Source: Richard Bauckham, Jesus and the Eyewitnesses: The Gospels as Eyewitness Testimony. Eerdmans, 2006.

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Another Hymn To Go With Today’s Sermon

“Thou Art Coming, O My Savior!” Christian Worship # 580.

While preparing today’s sermon, I came across this moving hymn by Frances Ridley Havergal. However, as a congregation, we are not familiar with the only tune in our hymnbook that fits the words and its unusual meter (Beverley), so I decided to go with a different hymn to close today’s service (“Awake, our Souls! Away, Our Fears! Christian Worship #379).

Here’s a wonderful rendition of “Thou Art Coming, O My Savior.” The St. Michael’s choir is singing the hymn to another tune — different from the one in our hymnbook.

Thou art coming, O my Savior,
Thou art coming, O my King,
In Thy beauty all resplendent,
In Thy glory all transcendent;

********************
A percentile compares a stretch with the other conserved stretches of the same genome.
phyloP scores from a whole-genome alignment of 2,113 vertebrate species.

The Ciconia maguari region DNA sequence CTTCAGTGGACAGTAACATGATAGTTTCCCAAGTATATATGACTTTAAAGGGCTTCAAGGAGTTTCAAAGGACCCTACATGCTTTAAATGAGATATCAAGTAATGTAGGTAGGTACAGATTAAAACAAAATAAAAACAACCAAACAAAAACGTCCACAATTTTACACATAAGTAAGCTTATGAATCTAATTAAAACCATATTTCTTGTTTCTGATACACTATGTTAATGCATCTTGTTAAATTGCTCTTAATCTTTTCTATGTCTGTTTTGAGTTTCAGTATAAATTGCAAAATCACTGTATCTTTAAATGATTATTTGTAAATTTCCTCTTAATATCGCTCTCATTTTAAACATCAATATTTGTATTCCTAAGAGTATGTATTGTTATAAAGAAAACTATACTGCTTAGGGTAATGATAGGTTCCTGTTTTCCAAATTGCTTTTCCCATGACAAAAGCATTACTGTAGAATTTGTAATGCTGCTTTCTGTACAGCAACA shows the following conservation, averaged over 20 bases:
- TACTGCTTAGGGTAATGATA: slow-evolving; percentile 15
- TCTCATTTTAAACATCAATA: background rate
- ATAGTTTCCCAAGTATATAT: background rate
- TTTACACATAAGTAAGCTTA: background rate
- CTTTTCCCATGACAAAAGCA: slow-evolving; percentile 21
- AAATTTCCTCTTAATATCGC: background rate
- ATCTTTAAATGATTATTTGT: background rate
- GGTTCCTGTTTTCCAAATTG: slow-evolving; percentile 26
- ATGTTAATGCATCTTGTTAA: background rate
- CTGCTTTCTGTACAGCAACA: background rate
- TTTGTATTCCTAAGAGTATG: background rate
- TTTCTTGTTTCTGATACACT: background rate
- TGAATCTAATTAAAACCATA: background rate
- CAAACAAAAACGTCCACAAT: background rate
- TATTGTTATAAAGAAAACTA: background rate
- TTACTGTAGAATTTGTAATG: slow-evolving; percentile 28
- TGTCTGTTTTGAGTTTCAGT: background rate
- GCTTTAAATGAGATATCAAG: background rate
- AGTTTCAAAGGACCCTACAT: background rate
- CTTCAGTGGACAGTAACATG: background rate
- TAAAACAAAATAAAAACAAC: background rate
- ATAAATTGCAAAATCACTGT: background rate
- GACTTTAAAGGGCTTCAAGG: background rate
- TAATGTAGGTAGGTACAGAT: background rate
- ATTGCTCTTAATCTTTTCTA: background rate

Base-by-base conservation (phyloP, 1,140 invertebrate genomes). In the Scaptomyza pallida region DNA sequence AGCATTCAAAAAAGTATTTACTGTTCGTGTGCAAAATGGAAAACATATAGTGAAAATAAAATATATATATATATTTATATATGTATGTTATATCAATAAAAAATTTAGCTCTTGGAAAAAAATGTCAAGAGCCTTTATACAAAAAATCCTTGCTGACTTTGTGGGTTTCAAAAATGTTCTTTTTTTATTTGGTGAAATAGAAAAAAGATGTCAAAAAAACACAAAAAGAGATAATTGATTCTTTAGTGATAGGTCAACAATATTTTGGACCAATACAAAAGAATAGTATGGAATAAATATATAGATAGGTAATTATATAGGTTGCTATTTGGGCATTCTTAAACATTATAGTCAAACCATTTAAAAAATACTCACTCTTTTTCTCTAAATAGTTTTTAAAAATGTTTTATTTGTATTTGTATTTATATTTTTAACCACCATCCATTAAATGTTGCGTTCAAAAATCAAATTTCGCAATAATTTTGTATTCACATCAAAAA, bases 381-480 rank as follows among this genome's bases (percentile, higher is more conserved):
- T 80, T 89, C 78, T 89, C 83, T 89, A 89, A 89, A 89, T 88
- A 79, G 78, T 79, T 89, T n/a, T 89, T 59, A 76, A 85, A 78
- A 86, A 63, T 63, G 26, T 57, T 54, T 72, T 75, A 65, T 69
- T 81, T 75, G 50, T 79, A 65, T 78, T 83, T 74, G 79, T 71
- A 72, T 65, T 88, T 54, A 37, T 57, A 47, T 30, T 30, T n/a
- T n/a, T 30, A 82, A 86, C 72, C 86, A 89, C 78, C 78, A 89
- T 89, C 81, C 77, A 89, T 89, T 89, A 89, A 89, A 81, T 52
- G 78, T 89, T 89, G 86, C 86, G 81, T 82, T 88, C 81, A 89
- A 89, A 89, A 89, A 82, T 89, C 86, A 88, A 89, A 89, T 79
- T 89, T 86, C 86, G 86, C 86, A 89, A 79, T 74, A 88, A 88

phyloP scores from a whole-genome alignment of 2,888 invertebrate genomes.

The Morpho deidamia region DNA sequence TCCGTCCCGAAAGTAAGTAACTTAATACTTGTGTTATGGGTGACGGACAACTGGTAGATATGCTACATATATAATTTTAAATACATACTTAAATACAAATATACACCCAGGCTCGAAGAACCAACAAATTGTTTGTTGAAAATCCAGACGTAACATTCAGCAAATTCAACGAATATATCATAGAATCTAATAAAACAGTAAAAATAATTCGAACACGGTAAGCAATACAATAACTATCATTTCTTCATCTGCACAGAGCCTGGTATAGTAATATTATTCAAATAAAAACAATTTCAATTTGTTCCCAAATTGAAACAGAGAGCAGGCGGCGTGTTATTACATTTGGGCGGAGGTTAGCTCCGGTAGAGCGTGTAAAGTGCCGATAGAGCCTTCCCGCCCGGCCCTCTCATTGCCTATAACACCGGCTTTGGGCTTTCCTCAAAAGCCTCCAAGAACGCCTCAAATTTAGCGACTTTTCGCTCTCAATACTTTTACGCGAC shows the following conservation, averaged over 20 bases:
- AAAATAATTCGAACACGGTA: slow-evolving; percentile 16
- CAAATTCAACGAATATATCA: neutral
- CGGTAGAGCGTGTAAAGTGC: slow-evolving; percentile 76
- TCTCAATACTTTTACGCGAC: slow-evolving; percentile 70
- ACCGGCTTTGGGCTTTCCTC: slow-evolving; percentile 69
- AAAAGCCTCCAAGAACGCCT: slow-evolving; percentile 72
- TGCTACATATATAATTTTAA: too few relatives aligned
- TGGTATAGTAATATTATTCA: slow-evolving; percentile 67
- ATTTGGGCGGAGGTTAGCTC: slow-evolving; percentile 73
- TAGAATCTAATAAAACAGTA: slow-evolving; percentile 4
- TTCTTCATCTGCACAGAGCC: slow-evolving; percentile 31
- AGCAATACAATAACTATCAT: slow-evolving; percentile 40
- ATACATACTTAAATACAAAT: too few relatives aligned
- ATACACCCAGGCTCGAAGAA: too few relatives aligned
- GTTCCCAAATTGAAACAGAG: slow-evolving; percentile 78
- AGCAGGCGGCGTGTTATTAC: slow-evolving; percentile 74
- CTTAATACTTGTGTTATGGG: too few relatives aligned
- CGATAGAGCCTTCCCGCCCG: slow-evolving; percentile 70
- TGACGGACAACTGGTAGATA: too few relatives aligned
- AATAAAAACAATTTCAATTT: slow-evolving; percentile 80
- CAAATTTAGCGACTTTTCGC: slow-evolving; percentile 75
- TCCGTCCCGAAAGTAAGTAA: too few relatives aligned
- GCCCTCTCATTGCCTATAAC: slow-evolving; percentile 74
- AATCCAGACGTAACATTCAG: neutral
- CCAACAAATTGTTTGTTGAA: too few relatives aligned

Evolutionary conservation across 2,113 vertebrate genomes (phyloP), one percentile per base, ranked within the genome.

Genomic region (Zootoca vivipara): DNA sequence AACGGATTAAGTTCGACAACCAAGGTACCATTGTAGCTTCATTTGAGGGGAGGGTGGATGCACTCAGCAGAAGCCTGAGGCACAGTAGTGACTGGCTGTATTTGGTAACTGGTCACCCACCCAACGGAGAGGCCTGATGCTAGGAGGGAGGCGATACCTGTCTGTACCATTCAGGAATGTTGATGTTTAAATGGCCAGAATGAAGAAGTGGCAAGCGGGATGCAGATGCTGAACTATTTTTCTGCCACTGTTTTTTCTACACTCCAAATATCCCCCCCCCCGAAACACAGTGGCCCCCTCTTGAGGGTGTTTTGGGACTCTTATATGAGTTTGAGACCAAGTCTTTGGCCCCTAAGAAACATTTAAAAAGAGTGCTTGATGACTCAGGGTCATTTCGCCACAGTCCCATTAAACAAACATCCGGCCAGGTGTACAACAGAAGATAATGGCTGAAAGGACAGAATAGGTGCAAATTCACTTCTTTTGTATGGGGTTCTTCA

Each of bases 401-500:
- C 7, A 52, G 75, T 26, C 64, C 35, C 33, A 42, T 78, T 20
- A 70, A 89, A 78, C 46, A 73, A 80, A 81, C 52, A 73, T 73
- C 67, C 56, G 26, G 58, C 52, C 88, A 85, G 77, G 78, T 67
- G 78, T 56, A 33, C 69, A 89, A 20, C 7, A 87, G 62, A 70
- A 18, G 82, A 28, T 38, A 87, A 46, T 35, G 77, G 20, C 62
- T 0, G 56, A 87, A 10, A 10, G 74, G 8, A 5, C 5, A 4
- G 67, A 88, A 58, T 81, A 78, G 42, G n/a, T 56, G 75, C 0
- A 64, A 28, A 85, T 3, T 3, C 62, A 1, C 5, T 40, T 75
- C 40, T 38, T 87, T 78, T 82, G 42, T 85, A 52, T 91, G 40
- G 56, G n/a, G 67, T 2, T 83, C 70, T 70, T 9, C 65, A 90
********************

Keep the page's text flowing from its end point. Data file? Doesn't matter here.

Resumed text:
Well may we rejoice and sing:
Coming! in the opening east
Herald brightness slowly swells;
Coming! O my glorious Priest,
Hear we not Thy golden bells?

Thou art coming, Thou art coming;
We shall meet Thee on Thy way,
We shall see Thee, we shall know Thee,
We shall bless Thee, we shall show Thee
All our hearts could ever say:
What an anthem that will be,
Ringing out our love to Thee,
Pouring out our rapture sweet
At Thine own all glorious feet.

Thou art coming; at Thy table
We are witnesses for this;
While remembering hearts Thou meetest
In communion clearest, sweetest,
Earnest of our coming bliss,
Showing not Thy death alone,
And Thy love exceeding great;
But Thy coming and Thy throne,
All for which we long and wait.

Thou art coming, we are waiting
With a hope that cannot fail,
Asking not the day or hour,
Resting on Thy Word of power,
Anchored safe within the veil.
Time appointed may be long,
But the vision must be sure;
Certainty shall make us strong,
Joyful patience can endure.

O the joy to see Thee reigning,
Thee, my own belovèd Lord!
Every tongue Thy Name confessing,
Worship, honor, glory, blessing
Brought to Thee with glad accord;
Thee, my Master and my Friend,
Vindicated and enthroned;